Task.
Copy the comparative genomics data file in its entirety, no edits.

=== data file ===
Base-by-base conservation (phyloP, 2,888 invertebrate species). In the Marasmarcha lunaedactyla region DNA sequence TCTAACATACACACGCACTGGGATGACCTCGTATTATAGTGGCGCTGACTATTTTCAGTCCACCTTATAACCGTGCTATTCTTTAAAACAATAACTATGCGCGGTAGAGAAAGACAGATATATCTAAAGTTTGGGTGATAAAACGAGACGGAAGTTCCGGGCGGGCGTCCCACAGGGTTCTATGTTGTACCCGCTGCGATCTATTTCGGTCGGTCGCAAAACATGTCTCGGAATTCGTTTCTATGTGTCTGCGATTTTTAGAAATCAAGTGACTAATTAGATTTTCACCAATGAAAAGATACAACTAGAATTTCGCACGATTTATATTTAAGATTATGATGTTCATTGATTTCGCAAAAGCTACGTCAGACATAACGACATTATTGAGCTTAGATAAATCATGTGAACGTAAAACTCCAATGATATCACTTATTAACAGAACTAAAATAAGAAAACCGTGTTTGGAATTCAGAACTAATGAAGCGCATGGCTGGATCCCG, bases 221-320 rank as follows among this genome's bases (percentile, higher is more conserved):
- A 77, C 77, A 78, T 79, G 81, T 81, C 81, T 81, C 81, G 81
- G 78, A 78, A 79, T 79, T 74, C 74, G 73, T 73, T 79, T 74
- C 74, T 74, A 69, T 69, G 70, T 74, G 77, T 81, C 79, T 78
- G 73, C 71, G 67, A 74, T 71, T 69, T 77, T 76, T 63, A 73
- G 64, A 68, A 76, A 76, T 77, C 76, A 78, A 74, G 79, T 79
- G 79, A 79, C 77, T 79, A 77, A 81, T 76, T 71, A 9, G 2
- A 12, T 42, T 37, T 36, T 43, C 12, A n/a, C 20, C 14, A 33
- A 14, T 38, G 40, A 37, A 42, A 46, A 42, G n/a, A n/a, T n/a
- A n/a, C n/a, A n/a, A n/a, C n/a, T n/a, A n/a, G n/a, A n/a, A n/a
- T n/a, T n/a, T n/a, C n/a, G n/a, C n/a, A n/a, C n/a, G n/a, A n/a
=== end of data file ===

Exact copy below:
Base-by-base conservation (phyloP, 2,888 invertebrate species). In the Marasmarcha lunaedactyla region DNA sequence TCTAACATACACACGCACTGGGATGACCTCGTATTATAGTGGCGCTGACTATTTTCAGTCCACCTTATAACCGTGCTATTCTTTAAAACAATAACTATGCGCGGTAGAGAAAGACAGATATATCTAAAGTTTGGGTGATAAAACGAGACGGAAGTTCCGGGCGGGCGTCCCACAGGGTTCTATGTTGTACCCGCTGCGATCTATTTCGGTCGGTCGCAAAACATGTCTCGGAATTCGTTTCTATGTGTCTGCGATTTTTAGAAATCAAGTGACTAATTAGATTTTCACCAATGAAAAGATACAACTAGAATTTCGCACGATTTATATTTAAGATTATGATGTTCATTGATTTCGCAAAAGCTACGTCAGACATAACGACATTATTGAGCTTAGATAAATCATGTGAACGTAAAACTCCAATGATATCACTTATTAACAGAACTAAAATAAGAAAACCGTGTTTGGAATTCAGAACTAATGAAGCGCATGGCTGGATCCCG, bases 221-320 rank as follows among this genome's bases (percentile, higher is more conserved):
- A 77, C 77, A 78, T 79, G 81, T 81, C 81, T 81, C 81, G 81
- G 78, A 78, A 79, T 79, T 74, C 74, G 73, T 73, T 79, T 74
- C 74, T 74, A 69, T 69, G 70, T 74, G 77, T 81, C 79, T 78
- G 73, C 71, G 67, A 74, T 71, T 69, T 77, T 76, T 63, A 73
- G 64, A 68, A 76, A 76, T 77, C 76, A 78, A 74, G 79, T 79
- G 79, A 79, C 77, T 79, A 77, A 81, T 76, T 71, A 9, G 2
- A 12, T 42, T 37, T 36, T 43, C 12, A n/a, C 20, C 14, A 33
- A 14, T 38, G 40, A 37, A 42, A 46, A 42, G n/a, A n/a, T n/a
- A n/a, C n/a, A n/a, A n/a, C n/a, T n/a, A n/a, G n/a, A n/a, A n/a
- T n/a, T n/a, T n/a, C n/a, G n/a, C n/a, A n/a, C n/a, G n/a, A n/a